The biggest thing to keep an eye one when it comes to Portland’s bike share system isn’t where the stations might go, it’s where they might not go. That’s one of the things I learned at the first open house for Biketown, the Nike-sponsored bike share system the Portland Bureau of Transportation is set to roll out about four months from now.
Last night’s event was one of five open houses that will take place between now and April 7th. PBOT will use them to solicit feedback for where to locate the system’s docking stations. As we reported earlier this month, the city has come up with 300 candidate station locations and they need to whittle that number down to 100.
The 300 proposed sites were chosen by a planning consultant hired by PBOT who worked with a technical advisory committee. They used a combination of factors to make their decisions including things like: access to transit, bike traffic demand, proximity to affordable housing and major destinations, and so on. The stations themselves will have 20 racks, be about 50 feet long and six feet wide.
With that as a backdrop, here’s what I took away from the open house last night…
People are chomping at the bit for bike share
Since PBOT launched their interactive map and asked people to suggest station locations seven days ago, there have been over 3,655 suggestions. That’s a lot of feedback. This demonstrates pent-up demand and interest in bike share — which isn’t surprising given that we’ve been waiting nearly a decade for a system to launch. And last night, even though there weren’t a lot of people at the event (unfortunate conflict with big meetings on air quality and school boundaries), everyone was engaged and filling out comment cards.
Where stations are proposed
The maps shown at the open house were much easier to read than the online one. After staring at each of them (there was a separate map for northwest, southwest, north/northeast, northwest and southeast quadrants), I started to see some interesting trends.
PBOT has proposed multiple stations on many streets where people don’t ride. Streets like NW Lovejoy, SE Division, N Mississippi, SE Hawthorne, SE/NE Grand, NW Lovejoy and NW 23rd are filled with destinations but people tend to avoid riding on because they don’t feel safe or welcoming. What will happen when someone grabs a bike from one of the stations on Hawthorne and then rolls into the street where they have to squeeze between parked cars and a lane shared with people driving cars? Or on Lovejoy which is filled with tire-eating streetcar tracks? Will this result in lots of conflicts or a backlash and/or will it be the big push PBOT is waiting for to gain the political and public will to improve bike access on these streets? When I brought up these questions for PBOT staff at the open house, they didn’t have answers, but they appreciated my feedback.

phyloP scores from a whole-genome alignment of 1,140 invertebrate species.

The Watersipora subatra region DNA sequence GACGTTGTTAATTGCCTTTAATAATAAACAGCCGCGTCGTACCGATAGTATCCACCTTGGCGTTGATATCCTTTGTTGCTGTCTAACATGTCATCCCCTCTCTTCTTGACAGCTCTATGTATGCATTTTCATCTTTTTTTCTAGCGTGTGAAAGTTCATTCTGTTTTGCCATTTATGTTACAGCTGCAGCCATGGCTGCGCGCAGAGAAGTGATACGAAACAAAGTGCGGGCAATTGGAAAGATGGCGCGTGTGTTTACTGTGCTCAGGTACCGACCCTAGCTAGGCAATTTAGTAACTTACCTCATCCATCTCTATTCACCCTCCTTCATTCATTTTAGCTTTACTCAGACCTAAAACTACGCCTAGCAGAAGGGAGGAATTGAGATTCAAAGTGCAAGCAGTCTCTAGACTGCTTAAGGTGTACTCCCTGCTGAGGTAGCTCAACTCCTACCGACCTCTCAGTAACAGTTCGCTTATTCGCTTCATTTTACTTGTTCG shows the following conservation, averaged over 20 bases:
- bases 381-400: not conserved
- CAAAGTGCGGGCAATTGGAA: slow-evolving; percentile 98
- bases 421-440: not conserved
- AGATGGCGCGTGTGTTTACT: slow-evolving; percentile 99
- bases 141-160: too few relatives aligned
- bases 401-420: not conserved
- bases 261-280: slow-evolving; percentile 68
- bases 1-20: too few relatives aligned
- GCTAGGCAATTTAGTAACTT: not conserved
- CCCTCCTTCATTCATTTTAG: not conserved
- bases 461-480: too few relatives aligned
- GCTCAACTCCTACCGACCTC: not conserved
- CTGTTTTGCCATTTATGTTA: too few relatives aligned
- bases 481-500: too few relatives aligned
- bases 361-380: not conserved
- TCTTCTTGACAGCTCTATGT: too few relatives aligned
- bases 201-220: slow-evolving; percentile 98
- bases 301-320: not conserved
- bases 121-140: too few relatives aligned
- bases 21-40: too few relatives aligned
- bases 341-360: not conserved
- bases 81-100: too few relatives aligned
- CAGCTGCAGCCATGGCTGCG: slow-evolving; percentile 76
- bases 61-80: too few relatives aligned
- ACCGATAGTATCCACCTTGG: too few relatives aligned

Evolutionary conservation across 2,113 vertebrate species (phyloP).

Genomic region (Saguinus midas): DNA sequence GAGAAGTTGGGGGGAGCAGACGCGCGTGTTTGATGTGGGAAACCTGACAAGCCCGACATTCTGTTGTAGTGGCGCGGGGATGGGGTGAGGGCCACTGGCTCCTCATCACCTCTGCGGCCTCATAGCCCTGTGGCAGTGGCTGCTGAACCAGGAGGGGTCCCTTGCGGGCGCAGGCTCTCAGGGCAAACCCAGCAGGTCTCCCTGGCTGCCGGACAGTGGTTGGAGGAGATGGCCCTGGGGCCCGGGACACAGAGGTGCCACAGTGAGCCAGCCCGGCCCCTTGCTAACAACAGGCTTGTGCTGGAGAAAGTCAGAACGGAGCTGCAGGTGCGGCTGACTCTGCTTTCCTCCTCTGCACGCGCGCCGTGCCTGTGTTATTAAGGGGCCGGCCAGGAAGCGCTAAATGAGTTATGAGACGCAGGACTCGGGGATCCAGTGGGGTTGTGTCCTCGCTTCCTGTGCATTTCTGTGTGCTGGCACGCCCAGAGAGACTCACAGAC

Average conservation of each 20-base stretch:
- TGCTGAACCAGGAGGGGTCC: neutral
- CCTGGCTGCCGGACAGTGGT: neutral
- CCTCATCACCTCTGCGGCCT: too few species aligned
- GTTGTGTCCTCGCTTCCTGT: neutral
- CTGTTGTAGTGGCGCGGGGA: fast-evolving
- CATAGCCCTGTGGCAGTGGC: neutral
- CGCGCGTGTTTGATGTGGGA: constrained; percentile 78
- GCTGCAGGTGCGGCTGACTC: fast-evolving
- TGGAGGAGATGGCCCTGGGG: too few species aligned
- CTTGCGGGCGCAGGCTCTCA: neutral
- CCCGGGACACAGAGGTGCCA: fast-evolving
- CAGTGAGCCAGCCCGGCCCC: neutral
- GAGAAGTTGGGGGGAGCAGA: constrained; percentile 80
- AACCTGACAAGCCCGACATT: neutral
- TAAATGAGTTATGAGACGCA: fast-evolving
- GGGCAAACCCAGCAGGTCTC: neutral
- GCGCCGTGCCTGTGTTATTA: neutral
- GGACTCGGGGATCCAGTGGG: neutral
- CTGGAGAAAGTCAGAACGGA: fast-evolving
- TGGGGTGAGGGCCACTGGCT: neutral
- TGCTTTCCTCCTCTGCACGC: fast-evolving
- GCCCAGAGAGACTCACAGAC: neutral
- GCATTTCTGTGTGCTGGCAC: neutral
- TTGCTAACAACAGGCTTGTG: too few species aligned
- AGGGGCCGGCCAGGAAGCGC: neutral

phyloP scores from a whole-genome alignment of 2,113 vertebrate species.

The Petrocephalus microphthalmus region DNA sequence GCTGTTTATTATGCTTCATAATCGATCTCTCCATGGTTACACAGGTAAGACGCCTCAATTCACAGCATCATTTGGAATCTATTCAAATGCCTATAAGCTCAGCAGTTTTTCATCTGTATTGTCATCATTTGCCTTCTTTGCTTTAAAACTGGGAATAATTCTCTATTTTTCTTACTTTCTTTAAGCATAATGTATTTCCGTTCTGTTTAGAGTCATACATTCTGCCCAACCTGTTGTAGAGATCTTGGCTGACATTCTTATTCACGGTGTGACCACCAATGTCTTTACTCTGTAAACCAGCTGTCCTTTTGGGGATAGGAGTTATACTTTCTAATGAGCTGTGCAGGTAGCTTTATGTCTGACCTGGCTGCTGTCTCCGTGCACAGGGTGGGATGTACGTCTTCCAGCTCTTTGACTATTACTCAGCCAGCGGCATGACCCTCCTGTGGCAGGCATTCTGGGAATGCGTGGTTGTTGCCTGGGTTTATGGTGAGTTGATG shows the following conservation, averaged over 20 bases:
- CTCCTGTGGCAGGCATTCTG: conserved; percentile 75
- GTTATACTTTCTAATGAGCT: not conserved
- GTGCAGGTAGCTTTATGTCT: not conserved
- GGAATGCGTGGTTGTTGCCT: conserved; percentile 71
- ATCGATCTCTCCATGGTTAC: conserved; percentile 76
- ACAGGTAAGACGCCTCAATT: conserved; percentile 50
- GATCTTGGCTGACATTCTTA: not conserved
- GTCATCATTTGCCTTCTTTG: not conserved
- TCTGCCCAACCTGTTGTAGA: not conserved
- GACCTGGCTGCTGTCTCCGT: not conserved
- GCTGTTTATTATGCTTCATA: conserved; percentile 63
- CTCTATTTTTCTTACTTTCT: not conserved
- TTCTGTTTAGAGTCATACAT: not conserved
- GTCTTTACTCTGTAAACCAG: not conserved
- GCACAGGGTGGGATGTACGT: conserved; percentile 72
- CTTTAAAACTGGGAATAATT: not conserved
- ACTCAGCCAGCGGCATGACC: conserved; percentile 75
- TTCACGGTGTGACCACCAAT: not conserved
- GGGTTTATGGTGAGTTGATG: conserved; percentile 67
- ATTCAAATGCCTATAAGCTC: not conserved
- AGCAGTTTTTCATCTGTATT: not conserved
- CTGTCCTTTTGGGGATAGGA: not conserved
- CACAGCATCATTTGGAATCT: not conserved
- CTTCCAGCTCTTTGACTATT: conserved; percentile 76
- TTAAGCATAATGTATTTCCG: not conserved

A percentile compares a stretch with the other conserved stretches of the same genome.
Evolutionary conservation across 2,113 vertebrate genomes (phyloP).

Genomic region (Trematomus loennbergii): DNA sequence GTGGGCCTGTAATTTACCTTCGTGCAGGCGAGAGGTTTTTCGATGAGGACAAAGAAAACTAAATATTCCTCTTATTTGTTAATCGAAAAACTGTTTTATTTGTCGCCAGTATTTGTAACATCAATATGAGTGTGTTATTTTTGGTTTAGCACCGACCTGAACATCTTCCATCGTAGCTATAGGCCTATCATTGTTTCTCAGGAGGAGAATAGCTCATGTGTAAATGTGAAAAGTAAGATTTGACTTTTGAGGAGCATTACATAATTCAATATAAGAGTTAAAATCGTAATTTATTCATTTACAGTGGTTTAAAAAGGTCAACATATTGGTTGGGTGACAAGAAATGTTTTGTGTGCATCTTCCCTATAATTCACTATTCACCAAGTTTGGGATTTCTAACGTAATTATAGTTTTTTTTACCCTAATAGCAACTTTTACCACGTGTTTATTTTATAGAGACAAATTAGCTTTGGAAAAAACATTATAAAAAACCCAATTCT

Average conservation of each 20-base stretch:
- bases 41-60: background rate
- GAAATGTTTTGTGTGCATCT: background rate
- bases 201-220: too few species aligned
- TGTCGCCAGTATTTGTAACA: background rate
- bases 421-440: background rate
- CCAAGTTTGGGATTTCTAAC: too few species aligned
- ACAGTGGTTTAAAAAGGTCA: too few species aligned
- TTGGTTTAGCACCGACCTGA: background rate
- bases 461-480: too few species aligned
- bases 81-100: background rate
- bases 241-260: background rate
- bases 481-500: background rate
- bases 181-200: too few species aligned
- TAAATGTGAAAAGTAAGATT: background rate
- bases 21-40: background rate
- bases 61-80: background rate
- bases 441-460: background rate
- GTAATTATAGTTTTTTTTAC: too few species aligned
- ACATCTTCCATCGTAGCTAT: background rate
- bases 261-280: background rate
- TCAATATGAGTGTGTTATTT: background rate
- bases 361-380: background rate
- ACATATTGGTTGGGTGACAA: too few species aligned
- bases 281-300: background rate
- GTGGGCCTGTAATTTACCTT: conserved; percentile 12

On the flip side, I was pleased to see so many stations proposed in places that really stand to benefit from bike share: NE Multnomah, especially near Lloyd Center Mall; the Rose Quarter and Moda Center; Portland Community College’s Cascade campus along N Killingsworth; N Williams; the South Park Blocks, and so on.
Another pattern that emerges from PBOT’s candidate locations is where we might end up seeing the new protected bikeways coming as part of the planned Central City Multimodal Safety Project. They’ve proposed multiple stations on SW Stark and Oak, NW Everett, SW Jefferson, and SW 3rd and 4th. Those streets could form part of a future protected bikeway network. No one knows where those bikeways will go, but it’s reasonable to think PBOT might use a similar criteria for them as they’ve used for bike share stations.
Where stations aren’t proposed
And then there are the places conspicuously absent from PBOT’s initial list of station locations. For example, the Central Eastside Industrial District is devoid of stations despite it being a growing center of commerce and a place many people think might be “the next Pearl District.” Turns out the model used to determine good station locations showed that there wouldn’t be a lot of demand in the CEID. It also falls victim to the same rationale PBOT used for not including NE Alberta Street in the service area: a lack of “contiguous density.”
It was also surprising that the downtown transit mall (SW 5th and 6th) and Waterfront Park do not have any proposed stations. Both of these locations would seem to have tons of demand. According to PBOT, they are currently meeting with the Parks Bureau to hammer out right-of-way issues. Same goes for the transit mall. PBOT says any stations on 5th or 6th have to get special approval from TriMet due to design standards on the mall (recall that TriMet doesn’t even allow PBOT put their blue staple racks on the mall).
Once PBOT has collected all the public input, they’ll feed it through their station location planning rubric and scorecard. Then the final 100 locations will ultimately be determined by PBOT Director Leah Treat.
Keep in mind that unlike most PBOT bike projects, the public process for bike share will be very quick. They’ll wrap up these open houses in just a few weeks and then they’ll have to start prepping for the July launch. Stay tuned.
— Jonathan Maus, (503) 706-8804 – firstname.lastname@example.org
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